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Old December 8 2012, 03:02 PM   #14
Ln X
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Re: Replicator Economics

Replicators required energy to work and the materials to build, plus replicators could not produce energy itself, and for those reasons you can't solely have a economy based entirely on replicators themselves. You need fuel sources: hydrogen (for nuclear fusion; something which is used a lot in Star Trek -- think impulse drives), deuterium and whatever solid-state or gaseous energy resources are out there. Plus the various metals to build a replicator.

Furthermore replicators are very energy consuming so in terms of mining and farming, if it expends less energy to extract minerals from planetoids and planting crops or growing them in hydroponic facilities, then that's what will happen in such an economy. In any time, place or situation, the means to extract the most resources with the least amount of energy expended will nearly always be chosen.

On the subject of latinum, perhaps it can be replicated however replicated latinum does not possess all the qualities of real latinum. Consider synthetic diamonds; yes we can produce them, but synthetic diamonds do not have internal refractive light patterns of real diamonds and such a quality is one which adds considerably to a real diamond's value. So if replicated latinum is not as valuable as real latinum, then real latinum will be used for a) it's appeal (just like our race's fascination with gold and diamonds), and b) it's scarcity thus making it very valuable.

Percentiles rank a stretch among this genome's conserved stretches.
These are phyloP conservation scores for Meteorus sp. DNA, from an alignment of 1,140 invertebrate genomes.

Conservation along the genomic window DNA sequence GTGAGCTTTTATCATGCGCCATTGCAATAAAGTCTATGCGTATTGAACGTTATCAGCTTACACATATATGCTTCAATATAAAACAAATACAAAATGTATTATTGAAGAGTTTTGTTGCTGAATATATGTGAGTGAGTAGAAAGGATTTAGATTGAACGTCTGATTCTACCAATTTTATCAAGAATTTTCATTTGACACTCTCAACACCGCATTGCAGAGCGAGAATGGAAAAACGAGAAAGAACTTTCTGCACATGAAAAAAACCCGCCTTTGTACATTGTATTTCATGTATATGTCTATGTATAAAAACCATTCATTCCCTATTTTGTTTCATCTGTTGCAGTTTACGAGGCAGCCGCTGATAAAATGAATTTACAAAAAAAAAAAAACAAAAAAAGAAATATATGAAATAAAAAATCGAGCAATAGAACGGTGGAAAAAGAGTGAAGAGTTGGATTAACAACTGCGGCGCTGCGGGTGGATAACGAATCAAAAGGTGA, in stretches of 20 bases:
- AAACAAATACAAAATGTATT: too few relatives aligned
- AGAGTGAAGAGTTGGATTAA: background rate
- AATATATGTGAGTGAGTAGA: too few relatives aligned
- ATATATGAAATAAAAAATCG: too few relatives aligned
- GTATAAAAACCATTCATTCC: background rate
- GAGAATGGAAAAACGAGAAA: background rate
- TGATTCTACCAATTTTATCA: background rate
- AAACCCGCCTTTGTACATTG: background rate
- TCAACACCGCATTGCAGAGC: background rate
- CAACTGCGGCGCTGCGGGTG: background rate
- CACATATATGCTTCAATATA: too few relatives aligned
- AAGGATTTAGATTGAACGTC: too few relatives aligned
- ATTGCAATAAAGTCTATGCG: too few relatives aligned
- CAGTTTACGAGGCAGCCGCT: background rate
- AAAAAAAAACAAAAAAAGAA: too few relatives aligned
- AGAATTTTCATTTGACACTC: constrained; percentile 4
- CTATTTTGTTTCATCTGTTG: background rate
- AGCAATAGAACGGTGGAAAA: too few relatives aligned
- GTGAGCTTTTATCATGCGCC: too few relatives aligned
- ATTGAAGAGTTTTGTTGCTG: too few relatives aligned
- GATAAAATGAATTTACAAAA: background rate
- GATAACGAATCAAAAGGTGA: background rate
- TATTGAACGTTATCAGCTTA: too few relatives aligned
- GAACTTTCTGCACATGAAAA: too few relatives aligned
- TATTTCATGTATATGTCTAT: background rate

Finally replicators don't duplicate objects and materials, they assemble them according to a specific set of programs. This is an important difference because it explains why characters complain about replicated food, or why replicators can't make certain items or complex ones. If a device could perfectly duplicate objects, would that make it a duplicator?
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